Amid increasing scrutiny of tax-exempt organizations, the Illinois Hospital Association yesterday revealed that nonprofit hospitals in the state contributed $4.6 billion in community benefits in the 2009-2010 fiscal year. Of that, $561 million went to free or discounted care at cost, an increase of 124 percent since 2005, according to a hospital association press release.
The report comes at a particularly tumultuous time, as Gov. Pat Quinn (D-Ill.) has asked for new legislation that would define criteria for hospitals to qualify for tax-exempt status, according to the Associated Press. Some nonprofit hospitals have been battling with the state Internal Revenue Service after being denied tax exemptions.
With skeptics arguing that not all hospitals provide enough charity care to fairly qualify for tax exemptions, hospitals essentially are showing their cards through the report. The Illinois Hospital Association said that over the past five years, community benefits have increased by 26 percent, compared to $3.7 billion in 2005. However, the total $4.6 billion in 2010 actually has dropped about 5 percent from $4.86 billion from the previous year, as Crain's Healthcare Daily pointed out.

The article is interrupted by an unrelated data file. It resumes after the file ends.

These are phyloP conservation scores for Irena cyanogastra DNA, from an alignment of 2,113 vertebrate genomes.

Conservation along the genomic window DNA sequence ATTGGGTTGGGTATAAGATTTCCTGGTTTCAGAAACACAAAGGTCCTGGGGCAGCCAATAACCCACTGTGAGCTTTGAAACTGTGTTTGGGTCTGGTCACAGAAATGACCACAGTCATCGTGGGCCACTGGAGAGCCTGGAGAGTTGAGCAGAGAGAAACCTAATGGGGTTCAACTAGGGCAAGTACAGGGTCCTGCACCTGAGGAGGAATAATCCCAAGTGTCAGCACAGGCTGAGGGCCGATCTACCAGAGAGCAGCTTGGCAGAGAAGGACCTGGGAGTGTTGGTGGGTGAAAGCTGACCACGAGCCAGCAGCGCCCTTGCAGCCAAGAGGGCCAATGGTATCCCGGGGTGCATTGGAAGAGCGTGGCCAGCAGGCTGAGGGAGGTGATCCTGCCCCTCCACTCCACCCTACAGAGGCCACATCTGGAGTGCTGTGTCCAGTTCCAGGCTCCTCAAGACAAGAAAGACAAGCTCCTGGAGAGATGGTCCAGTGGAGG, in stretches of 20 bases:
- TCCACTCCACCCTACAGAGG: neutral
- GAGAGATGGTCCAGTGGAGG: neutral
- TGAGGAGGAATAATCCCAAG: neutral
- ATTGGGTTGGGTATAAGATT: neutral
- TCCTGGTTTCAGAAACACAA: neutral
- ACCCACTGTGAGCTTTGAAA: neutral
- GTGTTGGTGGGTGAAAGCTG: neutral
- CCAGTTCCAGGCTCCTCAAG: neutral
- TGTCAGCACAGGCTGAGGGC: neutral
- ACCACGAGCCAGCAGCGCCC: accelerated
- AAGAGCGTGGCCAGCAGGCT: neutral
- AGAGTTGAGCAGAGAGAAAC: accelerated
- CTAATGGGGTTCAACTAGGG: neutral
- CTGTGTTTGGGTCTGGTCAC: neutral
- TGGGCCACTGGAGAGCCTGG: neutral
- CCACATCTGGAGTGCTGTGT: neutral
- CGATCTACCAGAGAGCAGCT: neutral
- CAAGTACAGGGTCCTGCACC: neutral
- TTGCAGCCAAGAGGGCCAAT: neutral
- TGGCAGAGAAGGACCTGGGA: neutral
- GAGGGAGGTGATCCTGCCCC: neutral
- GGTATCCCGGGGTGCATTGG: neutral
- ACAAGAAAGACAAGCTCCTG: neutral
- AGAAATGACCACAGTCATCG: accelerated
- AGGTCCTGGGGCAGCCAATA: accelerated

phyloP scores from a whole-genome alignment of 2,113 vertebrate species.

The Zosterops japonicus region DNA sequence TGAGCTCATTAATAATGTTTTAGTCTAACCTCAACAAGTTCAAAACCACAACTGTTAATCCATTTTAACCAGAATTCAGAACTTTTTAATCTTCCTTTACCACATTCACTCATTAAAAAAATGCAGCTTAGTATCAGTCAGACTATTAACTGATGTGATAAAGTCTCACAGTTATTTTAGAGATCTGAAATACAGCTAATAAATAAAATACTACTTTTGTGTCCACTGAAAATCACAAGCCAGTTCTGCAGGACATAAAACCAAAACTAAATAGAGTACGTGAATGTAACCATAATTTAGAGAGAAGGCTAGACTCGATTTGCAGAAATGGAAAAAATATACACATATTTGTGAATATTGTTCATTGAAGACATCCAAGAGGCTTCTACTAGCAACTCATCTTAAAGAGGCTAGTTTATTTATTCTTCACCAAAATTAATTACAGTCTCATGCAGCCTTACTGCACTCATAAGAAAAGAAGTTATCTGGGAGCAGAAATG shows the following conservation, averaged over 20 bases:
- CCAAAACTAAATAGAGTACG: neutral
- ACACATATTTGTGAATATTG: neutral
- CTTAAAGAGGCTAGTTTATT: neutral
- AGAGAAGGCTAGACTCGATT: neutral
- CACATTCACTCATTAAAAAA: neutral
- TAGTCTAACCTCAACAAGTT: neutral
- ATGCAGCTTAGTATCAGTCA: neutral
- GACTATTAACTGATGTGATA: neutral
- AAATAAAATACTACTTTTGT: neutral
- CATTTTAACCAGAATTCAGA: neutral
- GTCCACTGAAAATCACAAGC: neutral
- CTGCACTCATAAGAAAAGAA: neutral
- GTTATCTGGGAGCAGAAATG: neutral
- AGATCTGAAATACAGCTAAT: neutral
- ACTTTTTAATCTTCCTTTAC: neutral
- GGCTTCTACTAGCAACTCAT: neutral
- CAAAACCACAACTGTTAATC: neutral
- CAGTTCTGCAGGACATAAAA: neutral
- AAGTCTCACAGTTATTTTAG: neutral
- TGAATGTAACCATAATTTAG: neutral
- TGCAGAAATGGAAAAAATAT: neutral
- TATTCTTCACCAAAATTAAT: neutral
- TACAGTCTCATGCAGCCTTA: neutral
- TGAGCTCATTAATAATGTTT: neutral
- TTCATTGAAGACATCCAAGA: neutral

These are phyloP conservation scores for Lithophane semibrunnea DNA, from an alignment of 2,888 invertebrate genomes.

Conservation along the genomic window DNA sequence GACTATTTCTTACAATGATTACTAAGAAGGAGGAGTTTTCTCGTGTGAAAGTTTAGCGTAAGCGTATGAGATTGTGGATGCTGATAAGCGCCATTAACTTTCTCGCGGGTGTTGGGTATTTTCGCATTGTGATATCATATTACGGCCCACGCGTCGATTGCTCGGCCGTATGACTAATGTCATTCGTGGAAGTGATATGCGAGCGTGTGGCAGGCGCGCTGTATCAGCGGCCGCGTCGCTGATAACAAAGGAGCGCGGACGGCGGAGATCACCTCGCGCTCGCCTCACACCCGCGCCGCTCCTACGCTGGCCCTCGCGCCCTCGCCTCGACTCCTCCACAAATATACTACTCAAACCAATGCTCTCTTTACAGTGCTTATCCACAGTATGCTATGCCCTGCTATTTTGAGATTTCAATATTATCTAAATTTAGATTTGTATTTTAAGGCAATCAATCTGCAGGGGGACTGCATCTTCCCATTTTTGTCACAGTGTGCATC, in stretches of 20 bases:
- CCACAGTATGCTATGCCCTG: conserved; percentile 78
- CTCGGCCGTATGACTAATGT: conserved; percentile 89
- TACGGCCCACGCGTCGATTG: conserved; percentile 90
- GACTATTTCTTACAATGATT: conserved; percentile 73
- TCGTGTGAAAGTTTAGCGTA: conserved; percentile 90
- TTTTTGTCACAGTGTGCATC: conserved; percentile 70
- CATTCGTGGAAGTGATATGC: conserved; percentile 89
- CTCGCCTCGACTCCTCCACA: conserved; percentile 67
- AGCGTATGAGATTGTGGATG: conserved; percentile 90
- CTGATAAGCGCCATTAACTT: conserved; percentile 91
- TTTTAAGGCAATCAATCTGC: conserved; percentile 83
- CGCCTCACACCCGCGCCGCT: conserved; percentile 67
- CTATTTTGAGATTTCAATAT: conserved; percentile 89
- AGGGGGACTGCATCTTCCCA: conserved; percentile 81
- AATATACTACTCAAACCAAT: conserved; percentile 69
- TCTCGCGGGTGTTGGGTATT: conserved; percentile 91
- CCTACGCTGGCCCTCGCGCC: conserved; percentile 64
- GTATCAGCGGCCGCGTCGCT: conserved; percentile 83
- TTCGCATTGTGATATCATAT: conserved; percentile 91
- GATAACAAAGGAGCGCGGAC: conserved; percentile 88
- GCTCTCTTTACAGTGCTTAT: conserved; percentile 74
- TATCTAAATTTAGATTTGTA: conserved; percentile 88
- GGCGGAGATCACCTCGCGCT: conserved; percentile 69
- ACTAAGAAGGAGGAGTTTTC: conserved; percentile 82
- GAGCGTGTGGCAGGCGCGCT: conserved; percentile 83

The drop, in part, could be because the way hospitals report bad dabt; patients that don't pay aren't classified as charity care, according to a spokesman for the association, Crain's reported.
The state hospital association includes multiple factors in "community benefits," including $906 million in services for patients who were unable to pay; $445 million for healthcare professional training; $266 million to subsidize money-losing services, such as trauma, emergency, neonatal ICU, burn units; $130 million in donations and volunteer work; $85 million in research; and $18 million in language assistance services. Hospitals also absorbed $2.23 billion of costs because of underpayments from Medicare and Medicaid, the report continues.
For example, Passavant Area Hospital in Jacksonville, Ill., absorbed $19.9 million because of underpayments, according to the Journal Courier.
"Passavant Area Hospital, as a non-profit hospital, is a major partner in the communities we serve," President and CEO Chester A. Wynn said in the article. "As part of Passavant Hospital's mission, we are pleased to respond to the evolving health care needs of patients in our communities, lend a helping hand when needed and enhance our services as needed."
Under current state law, not all hospitals are required to report community benefits. If all community benefits were calculated, the hospital association estimates that the total value of community benefits in the state would be $1 billion higher.
The report included nonprofit, nonrural hospitals with more than 100 beds, according to Crain's.
For more information:
- read the Crain's Chicago Healthcare Daily article
- here's the AP article
- see the Journal Courier article
- check out the report (.pdf)
- here's the hospital press release
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